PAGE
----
Monday, November 28, 2011

Guest Article: Space Hulk

So here is the first of our Guest Articles. Corvus Sanguine has written up a brief summery of our recent creation. Cheers!

Monday, November 21, 2011

Role Play vs Roll Play

Changing pace for a little bit, I'm going to shift away from my usual topic of 40k and talk about games of a different (but possibly similar) feel. All games have an element of role playing in them, whether it be something as extensive as DnD where you create and play a character, to something even in 40k where you might try to think like or create a story for your particular commander or army. We all play these games to escape from reality in some form or another. Its the ability to roll play that makes a game more than just a bunch of nerds (meant with all due respect and love) sitting around a room together.

Wednesday, November 16, 2011

Battle Report VII

Here's a 2000 point match up between Black Legion Dave and myself. We played Seize Ground with 3 objectives on Spearhead Deployment. Was a really great game. Hope you all enjoy.

As a quick edit note, I forgot to mention the Carnifexes all had Adrenal Glands as well. I4 on the charge ftw.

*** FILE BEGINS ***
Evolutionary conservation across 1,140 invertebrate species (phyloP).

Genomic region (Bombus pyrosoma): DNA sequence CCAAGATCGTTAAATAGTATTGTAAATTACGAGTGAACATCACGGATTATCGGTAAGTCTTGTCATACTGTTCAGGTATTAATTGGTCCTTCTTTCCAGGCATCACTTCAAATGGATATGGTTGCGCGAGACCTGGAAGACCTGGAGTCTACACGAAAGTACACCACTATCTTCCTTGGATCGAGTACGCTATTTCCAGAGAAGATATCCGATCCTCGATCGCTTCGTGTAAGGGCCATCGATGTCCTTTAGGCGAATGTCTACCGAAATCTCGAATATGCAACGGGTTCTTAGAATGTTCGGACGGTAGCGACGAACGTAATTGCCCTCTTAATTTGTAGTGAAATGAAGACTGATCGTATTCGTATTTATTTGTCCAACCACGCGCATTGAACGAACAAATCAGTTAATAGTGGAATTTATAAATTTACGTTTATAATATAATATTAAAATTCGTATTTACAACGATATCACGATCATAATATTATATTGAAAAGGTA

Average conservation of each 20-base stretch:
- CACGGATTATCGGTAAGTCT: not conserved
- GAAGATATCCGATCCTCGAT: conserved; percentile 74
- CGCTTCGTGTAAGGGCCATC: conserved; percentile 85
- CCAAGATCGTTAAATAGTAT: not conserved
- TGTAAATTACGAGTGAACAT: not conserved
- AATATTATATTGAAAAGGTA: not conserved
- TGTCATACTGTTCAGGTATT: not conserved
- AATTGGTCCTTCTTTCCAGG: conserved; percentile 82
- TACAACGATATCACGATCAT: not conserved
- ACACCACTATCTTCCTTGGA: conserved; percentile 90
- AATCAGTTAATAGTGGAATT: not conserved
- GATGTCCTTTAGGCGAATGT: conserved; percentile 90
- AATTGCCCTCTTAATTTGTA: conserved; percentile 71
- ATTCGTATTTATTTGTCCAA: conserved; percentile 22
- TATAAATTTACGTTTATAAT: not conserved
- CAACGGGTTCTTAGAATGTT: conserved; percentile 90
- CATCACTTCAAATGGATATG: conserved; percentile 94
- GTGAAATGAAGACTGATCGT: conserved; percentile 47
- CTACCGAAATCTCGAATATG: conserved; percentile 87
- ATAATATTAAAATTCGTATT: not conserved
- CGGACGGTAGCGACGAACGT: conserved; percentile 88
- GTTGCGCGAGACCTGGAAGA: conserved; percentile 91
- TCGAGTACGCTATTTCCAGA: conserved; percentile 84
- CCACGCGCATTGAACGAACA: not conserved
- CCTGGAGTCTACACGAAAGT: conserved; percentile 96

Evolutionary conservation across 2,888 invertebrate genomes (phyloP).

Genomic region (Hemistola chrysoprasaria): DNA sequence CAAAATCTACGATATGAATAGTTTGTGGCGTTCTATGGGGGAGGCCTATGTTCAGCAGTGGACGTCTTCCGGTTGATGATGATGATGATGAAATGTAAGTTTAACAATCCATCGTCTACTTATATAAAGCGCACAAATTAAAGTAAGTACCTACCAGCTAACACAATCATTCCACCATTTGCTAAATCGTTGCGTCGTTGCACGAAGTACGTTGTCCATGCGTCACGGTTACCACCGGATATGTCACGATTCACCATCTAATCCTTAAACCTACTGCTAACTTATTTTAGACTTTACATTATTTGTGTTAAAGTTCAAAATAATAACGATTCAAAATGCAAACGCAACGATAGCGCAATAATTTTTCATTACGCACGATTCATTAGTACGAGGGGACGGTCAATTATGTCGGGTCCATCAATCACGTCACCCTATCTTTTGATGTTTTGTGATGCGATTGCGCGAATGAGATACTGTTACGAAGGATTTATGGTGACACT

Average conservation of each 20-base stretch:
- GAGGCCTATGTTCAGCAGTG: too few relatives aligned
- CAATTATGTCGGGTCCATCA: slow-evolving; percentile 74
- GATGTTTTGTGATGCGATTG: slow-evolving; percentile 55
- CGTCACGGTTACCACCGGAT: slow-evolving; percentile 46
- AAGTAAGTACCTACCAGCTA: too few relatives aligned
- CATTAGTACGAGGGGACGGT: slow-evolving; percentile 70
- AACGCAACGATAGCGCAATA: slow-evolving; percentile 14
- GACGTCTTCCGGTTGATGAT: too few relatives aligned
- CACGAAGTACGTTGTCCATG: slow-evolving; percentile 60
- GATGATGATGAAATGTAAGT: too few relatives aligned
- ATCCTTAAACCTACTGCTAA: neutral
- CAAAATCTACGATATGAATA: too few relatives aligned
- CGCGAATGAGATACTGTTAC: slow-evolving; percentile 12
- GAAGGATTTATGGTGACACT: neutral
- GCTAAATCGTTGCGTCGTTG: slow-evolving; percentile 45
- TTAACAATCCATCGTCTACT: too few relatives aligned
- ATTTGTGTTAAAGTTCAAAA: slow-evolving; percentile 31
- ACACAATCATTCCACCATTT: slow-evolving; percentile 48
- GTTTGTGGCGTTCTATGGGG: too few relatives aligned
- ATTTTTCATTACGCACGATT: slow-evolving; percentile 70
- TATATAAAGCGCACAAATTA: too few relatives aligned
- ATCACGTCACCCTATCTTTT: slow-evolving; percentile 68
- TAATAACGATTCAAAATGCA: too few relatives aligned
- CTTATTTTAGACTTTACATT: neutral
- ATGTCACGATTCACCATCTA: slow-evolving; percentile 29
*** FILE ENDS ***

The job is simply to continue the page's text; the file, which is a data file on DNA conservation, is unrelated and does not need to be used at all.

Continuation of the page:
Monday, November 14, 2011

Fluff on the Battlefield

Alright, this is one of those articles that really serves no purpose other than to try to get people active on the page. That said, I feel that this is a worthwhile question that has been in a lot of discussions in a lot of different game stores.

"Where does fluff fit in this game?"

Some people argue that the game itself is what it is, a strategy game. The dice and the rules are what make the game, and the stories, while nice reads, have little to do with playing this game. This player focuses on list construction in an attempt to create powerful synergies which maximize what their particular codex can do (which in no way is a bad thing, but can often lead to strange unit match ups to maximize rules).

This type of player feels more at home in the presence of stiff competition and generally do well in tournaments as their ability to construct powerful lists and maximizing the output of their army generally pertain to much more solid chances in "random" situations (this random referring to the idea of not knowing who or what army you'll be facing in tournaments).

This type of player generally knows how to play the game very well. In many ways they may have mastered some aspects of the game. Their skills may become the current "meta" if done well enough, and this is truly a testament to this ability to think in ways others may not.


Other people say that creating lists that follow the story or fluff of the game is much more crucial. In this game, we have creative license to create our own armies, but should really follow the fluff. Units are designed to fit a story, and we use them to reenact or create moments from the universe.

When playing the game, often times we'll see somewhat less potent units and/or combinations being used in order to attain a better story. These players often use units deemed "bad" from the online meta. Units will generally play smart, but may often not stand up in comparison to meta-strength units.